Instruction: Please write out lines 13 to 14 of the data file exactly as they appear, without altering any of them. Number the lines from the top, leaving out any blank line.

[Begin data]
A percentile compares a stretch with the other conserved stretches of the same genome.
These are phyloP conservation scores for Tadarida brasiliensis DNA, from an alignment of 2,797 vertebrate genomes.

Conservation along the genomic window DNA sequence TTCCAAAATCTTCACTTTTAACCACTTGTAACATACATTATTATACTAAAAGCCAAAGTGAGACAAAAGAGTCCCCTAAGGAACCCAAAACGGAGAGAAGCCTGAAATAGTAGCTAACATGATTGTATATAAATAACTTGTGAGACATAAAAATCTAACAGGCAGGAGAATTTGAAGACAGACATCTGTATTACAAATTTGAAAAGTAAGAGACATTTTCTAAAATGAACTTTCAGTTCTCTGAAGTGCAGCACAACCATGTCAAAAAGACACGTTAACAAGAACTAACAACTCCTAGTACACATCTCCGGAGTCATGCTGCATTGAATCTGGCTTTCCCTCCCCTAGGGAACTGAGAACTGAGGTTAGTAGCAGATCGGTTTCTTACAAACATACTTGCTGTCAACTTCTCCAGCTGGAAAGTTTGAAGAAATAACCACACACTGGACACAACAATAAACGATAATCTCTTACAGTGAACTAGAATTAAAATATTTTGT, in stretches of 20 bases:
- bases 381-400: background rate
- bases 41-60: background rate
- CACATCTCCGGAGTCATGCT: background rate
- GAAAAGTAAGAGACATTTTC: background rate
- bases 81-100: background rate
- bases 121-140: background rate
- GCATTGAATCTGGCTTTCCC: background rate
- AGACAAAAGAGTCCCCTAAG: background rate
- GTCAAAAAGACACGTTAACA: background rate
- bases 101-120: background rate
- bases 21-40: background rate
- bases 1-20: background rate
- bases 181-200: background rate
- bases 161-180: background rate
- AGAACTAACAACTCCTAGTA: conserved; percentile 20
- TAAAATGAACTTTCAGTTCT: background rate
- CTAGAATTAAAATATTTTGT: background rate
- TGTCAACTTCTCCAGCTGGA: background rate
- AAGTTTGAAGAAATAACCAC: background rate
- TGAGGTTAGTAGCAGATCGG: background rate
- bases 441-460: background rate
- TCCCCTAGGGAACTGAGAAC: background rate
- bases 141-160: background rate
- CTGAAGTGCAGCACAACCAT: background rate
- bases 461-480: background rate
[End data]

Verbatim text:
- bases 101-120: background rate
- bases 21-40: background rate